The smaller items such as fuel sender and water gauge (If electric) only require small droppers. The heater circuits though draw high loads, so a large dropper is required. This causes lots of heat, so a good heat sink is also required.
Dont forget you need a 12v coil, as well as light bulbs inside and out.
The 6v starter is ok, it just spins faster which most people find is a bonus!
I have stayed on 6v with my car. You can get a 6v alternator, 6v halogen lights, 6v electronic ignitionand coil, and for those important items you can buy a 6v to 12v Voltage Booster to power up a cd/radio or cigarette lighter to power your sat nav/ mobile phone. I think this is a better option personally.
I have 'borrowed' the following from a post on the other channel
For small stuff, you can use a resistor in the circuit. A heater motor would be OK for this method if it's not really powerful.
Unlike using an electronic voltage dropping device, which will power a number of devices; you'll need to fit a voltage dropping resistor to each circuit individually.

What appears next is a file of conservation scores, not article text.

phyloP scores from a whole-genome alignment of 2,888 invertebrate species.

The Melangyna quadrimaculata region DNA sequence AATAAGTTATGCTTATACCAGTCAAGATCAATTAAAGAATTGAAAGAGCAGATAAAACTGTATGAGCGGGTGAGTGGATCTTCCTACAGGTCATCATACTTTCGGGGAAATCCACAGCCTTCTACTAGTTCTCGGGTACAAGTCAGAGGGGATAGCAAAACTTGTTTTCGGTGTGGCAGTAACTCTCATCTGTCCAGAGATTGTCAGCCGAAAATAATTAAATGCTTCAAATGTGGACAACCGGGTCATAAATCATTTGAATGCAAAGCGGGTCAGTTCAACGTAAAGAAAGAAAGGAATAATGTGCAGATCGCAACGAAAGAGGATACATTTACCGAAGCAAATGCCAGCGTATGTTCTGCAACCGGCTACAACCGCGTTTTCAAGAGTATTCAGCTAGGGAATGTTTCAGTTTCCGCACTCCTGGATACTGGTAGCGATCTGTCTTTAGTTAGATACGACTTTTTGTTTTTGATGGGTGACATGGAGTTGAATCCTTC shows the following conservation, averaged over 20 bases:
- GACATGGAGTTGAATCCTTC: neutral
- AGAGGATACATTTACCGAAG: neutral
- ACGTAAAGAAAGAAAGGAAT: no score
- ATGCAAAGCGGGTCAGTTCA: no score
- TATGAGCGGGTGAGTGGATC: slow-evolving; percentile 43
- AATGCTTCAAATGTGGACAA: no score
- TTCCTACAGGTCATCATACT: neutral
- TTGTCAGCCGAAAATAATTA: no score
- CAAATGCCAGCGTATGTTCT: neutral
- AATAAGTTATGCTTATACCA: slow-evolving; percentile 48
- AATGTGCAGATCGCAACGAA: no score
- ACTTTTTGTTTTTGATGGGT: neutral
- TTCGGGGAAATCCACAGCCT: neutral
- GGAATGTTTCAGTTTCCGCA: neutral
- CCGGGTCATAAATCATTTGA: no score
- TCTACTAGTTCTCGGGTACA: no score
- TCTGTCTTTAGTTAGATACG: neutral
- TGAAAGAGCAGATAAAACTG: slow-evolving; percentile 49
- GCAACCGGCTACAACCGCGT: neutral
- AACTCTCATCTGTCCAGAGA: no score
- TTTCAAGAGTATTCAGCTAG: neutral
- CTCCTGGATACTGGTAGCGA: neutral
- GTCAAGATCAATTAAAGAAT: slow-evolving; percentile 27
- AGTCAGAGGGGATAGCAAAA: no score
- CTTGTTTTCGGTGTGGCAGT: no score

To work out what resister you need, you have to know the current the device uses and the voltage you want to drop. So, for 6v device using 1 amp, you need to drop 6v on a 12v system.
Voltage to drop
______________ = Resistance you need in series with your device
6 volts to drop
_____________ = 6 ohm resistor needed
1 amp for the device
You need to work out the power rating for the resistor: DC Watts = Volts x Current
So in this example you'd need a 6W resistor - The power is calculated from the 6v that you have across the resistor x the 1 amp current in the circuit
Using resistors works well for small devices that use a constant current, but if you're dropping the voltage for a 10A device, you need a resistor rated at 60W power, that's quite a bit of heat to get rid of and the resistor will need a heat sink fitted.
Also if the current isn't constant, e.g. a fuel guage circuit, you'll only get a correct reading at empty or full on the guage according to whether you drop the voltage against the "empty" or "full" current.
RS components are a good supplier for power resistors and heat sinks.
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